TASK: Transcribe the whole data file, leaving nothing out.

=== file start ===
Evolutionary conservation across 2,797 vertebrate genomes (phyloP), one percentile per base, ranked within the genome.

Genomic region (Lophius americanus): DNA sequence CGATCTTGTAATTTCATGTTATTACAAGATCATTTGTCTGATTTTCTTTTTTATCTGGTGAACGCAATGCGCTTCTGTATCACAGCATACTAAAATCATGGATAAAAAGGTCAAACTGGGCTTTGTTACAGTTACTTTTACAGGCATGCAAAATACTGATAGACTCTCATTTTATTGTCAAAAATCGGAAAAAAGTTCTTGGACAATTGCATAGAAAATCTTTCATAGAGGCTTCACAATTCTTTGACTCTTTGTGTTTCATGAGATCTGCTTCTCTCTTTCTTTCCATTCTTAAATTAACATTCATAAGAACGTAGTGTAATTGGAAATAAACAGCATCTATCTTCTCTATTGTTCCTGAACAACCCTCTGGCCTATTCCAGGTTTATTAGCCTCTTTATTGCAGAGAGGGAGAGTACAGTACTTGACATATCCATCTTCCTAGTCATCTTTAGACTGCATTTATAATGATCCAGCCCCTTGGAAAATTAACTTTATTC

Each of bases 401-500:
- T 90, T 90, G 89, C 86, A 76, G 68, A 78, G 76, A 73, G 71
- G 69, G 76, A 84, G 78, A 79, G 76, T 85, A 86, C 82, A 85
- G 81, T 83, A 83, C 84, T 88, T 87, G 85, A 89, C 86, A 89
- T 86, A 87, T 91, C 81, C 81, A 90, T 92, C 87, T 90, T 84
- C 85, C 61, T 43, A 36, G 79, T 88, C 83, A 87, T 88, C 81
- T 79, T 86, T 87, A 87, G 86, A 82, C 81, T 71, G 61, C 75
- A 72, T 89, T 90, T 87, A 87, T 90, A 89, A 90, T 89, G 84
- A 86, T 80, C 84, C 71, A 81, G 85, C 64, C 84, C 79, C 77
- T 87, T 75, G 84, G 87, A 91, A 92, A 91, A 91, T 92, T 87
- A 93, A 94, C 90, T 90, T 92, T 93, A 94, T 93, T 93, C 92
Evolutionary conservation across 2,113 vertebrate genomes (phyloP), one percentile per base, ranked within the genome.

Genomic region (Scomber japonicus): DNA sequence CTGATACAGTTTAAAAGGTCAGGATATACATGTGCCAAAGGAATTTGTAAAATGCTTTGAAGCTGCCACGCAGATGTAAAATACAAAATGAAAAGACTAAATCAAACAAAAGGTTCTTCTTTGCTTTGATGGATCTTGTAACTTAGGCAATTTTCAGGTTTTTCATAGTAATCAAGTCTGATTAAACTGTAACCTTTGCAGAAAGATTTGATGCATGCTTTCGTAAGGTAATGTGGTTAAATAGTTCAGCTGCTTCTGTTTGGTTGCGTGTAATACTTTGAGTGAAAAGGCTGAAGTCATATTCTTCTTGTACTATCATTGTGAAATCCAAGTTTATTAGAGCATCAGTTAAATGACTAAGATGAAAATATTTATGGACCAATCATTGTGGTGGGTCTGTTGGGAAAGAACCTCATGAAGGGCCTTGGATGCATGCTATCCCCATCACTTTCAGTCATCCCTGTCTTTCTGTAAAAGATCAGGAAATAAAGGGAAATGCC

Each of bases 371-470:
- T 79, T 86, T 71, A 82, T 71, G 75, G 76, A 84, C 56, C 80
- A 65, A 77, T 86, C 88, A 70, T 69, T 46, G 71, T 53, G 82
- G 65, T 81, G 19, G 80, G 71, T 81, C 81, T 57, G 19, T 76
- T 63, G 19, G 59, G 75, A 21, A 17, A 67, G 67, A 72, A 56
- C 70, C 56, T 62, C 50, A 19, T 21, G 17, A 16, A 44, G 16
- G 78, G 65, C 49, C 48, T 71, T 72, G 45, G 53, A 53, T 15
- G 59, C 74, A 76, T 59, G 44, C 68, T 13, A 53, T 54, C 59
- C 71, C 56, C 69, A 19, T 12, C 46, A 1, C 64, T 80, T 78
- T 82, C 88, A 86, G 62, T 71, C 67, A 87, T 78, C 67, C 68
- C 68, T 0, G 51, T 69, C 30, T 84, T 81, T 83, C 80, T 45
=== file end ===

Evolutionary conservation across 2,797 vertebrate genomes (phyloP), one percentile per base, ranked within the genome.

Genomic region (Lophius americanus): DNA sequence CGATCTTGTAATTTCATGTTATTACAAGATCATTTGTCTGATTTTCTTTTTTATCTGGTGAACGCAATGCGCTTCTGTATCACAGCATACTAAAATCATGGATAAAAAGGTCAAACTGGGCTTTGTTACAGTTACTTTTACAGGCATGCAAAATACTGATAGACTCTCATTTTATTGTCAAAAATCGGAAAAAAGTTCTTGGACAATTGCATAGAAAATCTTTCATAGAGGCTTCACAATTCTTTGACTCTTTGTGTTTCATGAGATCTGCTTCTCTCTTTCTTTCCATTCTTAAATTAACATTCATAAGAACGTAGTGTAATTGGAAATAAACAGCATCTATCTTCTCTATTGTTCCTGAACAACCCTCTGGCCTATTCCAGGTTTATTAGCCTCTTTATTGCAGAGAGGGAGAGTACAGTACTTGACATATCCATCTTCCTAGTCATCTTTAGACTGCATTTATAATGATCCAGCCCCTTGGAAAATTAACTTTATTC

Each of bases 401-500:
- T 90, T 90, G 89, C 86, A 76, G 68, A 78, G 76, A 73, G 71
- G 69, G 76, A 84, G 78, A 79, G 76, T 85, A 86, C 82, A 85
- G 81, T 83, A 83, C 84, T 88, T 87, G 85, A 89, C 86, A 89
- T 86, A 87, T 91, C 81, C 81, A 90, T 92, C 87, T 90, T 84
- C 85, C 61, T 43, A 36, G 79, T 88, C 83, A 87, T 88, C 81
- T 79, T 86, T 87, A 87, G 86, A 82, C 81, T 71, G 61, C 75
- A 72, T 89, T 90, T 87, A 87, T 90, A 89, A 90, T 89, G 84
- A 86, T 80, C 84, C 71, A 81, G 85, C 64, C 84, C 79, C 77
- T 87, T 75, G 84, G 87, A 91, A 92, A 91, A 91, T 92, T 87
- A 93, A 94, C 90, T 90, T 92, T 93, A 94, T 93, T 93, C 92
Evolutionary conservation across 2,113 vertebrate genomes (phyloP), one percentile per base, ranked within the genome.

Genomic region (Scomber japonicus): DNA sequence CTGATACAGTTTAAAAGGTCAGGATATACATGTGCCAAAGGAATTTGTAAAATGCTTTGAAGCTGCCACGCAGATGTAAAATACAAAATGAAAAGACTAAATCAAACAAAAGGTTCTTCTTTGCTTTGATGGATCTTGTAACTTAGGCAATTTTCAGGTTTTTCATAGTAATCAAGTCTGATTAAACTGTAACCTTTGCAGAAAGATTTGATGCATGCTTTCGTAAGGTAATGTGGTTAAATAGTTCAGCTGCTTCTGTTTGGTTGCGTGTAATACTTTGAGTGAAAAGGCTGAAGTCATATTCTTCTTGTACTATCATTGTGAAATCCAAGTTTATTAGAGCATCAGTTAAATGACTAAGATGAAAATATTTATGGACCAATCATTGTGGTGGGTCTGTTGGGAAAGAACCTCATGAAGGGCCTTGGATGCATGCTATCCCCATCACTTTCAGTCATCCCTGTCTTTCTGTAAAAGATCAGGAAATAAAGGGAAATGCC

Each of bases 371-470:
- T 79, T 86, T 71, A 82, T 71, G 75, G 76, A 84, C 56, C 80
- A 65, A 77, T 86, C 88, A 70, T 69, T 46, G 71, T 53, G 82
- G 65, T 81, G 19, G 80, G 71, T 81, C 81, T 57, G 19, T 76
- T 63, G 19, G 59, G 75, A 21, A 17, A 67, G 67, A 72, A 56
- C 70, C 56, T 62, C 50, A 19, T 21, G 17, A 16, A 44, G 16
- G 78, G 65, C 49, C 48, T 71, T 72, G 45, G 53, A 53, T 15
- G 59, C 74, A 76, T 59, G 44, C 68, T 13, A 53, T 54, C 59
- C 71, C 56, C 69, A 19, T 12, C 46, A 1, C 64, T 80, T 78
- T 82, C 88, A 86, G 62, T 71, C 67, A 87, T 78, C 67, C 68
- C 68, T 0, G 51, T 69, C 30, T 84, T 81, T 83, C 80, T 45